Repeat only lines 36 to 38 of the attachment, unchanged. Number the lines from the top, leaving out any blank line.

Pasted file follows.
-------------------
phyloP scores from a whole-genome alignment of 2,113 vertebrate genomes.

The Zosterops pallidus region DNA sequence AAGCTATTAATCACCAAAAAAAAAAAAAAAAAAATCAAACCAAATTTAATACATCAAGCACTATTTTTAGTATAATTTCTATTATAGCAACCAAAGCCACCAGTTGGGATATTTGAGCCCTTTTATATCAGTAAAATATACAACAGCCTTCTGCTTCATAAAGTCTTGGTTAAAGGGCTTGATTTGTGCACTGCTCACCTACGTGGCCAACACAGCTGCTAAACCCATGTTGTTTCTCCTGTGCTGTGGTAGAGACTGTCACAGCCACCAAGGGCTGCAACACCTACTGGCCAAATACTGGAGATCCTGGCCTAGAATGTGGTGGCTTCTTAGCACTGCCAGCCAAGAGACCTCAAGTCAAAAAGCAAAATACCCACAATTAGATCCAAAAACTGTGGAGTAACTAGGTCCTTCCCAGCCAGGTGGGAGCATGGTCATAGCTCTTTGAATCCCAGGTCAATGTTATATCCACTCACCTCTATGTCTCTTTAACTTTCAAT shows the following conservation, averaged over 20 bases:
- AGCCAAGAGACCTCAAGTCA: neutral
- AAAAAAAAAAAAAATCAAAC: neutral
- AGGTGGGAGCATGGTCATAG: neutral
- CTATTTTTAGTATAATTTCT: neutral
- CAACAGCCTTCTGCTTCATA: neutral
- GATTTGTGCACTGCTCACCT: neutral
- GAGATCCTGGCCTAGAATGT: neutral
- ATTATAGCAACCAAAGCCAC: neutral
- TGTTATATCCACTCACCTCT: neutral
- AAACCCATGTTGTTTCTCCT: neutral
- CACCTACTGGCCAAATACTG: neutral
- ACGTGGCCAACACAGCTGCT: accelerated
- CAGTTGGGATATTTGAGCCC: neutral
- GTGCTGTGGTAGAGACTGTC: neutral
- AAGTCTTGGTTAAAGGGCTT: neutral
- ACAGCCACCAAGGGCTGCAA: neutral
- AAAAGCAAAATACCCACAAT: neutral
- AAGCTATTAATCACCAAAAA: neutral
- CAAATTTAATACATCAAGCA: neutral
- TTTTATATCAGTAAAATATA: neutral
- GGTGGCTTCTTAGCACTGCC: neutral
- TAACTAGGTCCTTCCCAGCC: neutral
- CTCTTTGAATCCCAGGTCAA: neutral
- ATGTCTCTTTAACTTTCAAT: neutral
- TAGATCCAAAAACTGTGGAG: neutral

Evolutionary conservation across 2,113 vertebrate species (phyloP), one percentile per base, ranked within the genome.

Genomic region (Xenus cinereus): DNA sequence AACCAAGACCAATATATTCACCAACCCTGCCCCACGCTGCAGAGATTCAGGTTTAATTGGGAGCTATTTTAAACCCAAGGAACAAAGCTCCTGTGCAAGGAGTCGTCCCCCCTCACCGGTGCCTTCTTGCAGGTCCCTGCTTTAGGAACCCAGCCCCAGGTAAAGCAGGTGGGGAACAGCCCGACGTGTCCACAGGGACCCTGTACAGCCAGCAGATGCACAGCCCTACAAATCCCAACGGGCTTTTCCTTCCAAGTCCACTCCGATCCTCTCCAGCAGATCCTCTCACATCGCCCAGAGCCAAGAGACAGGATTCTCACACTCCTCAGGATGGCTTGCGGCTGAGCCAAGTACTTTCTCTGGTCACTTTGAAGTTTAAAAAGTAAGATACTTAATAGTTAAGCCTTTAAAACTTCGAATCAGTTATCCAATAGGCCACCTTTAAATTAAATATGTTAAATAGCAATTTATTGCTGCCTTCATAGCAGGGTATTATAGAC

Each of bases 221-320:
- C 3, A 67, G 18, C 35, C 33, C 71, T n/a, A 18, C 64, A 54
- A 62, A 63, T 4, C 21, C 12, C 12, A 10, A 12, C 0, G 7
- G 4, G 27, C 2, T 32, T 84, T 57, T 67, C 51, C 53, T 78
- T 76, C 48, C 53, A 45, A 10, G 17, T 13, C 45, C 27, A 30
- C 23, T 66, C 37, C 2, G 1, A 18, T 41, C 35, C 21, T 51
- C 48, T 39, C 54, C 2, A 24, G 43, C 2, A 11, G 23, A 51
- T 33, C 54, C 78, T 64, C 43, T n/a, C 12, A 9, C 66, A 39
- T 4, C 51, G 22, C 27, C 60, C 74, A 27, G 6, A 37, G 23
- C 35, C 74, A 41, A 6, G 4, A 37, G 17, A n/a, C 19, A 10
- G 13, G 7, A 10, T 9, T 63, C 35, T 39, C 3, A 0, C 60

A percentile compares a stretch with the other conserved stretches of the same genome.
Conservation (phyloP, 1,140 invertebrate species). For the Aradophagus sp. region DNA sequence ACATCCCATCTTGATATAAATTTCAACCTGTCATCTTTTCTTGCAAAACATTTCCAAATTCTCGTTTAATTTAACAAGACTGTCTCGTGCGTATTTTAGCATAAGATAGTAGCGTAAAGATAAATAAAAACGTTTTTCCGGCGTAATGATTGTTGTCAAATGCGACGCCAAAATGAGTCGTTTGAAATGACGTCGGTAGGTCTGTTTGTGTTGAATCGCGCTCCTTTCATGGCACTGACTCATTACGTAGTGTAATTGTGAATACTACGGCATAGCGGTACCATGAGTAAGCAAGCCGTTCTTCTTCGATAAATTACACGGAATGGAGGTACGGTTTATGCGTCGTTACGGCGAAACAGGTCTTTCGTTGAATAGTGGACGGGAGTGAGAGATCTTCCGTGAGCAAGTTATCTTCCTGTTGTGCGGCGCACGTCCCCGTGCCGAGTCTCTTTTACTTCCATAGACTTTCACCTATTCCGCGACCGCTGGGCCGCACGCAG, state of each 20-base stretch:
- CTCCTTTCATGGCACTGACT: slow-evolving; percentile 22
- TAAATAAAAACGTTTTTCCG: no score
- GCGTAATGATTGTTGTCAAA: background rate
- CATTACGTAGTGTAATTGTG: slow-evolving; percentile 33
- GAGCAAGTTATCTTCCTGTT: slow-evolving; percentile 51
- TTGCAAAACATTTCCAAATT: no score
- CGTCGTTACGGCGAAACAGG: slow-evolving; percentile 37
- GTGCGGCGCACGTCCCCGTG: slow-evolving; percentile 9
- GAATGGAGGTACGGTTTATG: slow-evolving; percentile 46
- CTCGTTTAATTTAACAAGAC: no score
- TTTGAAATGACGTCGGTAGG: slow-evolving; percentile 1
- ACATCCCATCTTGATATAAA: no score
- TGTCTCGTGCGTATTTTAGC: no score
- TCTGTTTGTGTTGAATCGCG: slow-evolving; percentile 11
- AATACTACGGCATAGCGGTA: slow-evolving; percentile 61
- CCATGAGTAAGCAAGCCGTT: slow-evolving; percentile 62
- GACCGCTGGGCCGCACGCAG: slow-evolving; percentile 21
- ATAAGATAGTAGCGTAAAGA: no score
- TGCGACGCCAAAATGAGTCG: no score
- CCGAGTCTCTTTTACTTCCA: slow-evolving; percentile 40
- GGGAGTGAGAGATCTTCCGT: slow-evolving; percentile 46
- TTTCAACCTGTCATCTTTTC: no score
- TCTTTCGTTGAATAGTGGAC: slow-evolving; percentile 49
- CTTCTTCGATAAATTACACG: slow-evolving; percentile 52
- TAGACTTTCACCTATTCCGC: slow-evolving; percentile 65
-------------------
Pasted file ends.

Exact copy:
- C 48, T 39, C 54, C 2, A 24, G 43, C 2, A 11, G 23, A 51
- T 33, C 54, C 78, T 64, C 43, T n/a, C 12, A 9, C 66, A 39
- T 4, C 51, G 22, C 27, C 60, C 74, A 27, G 6, A 37, G 23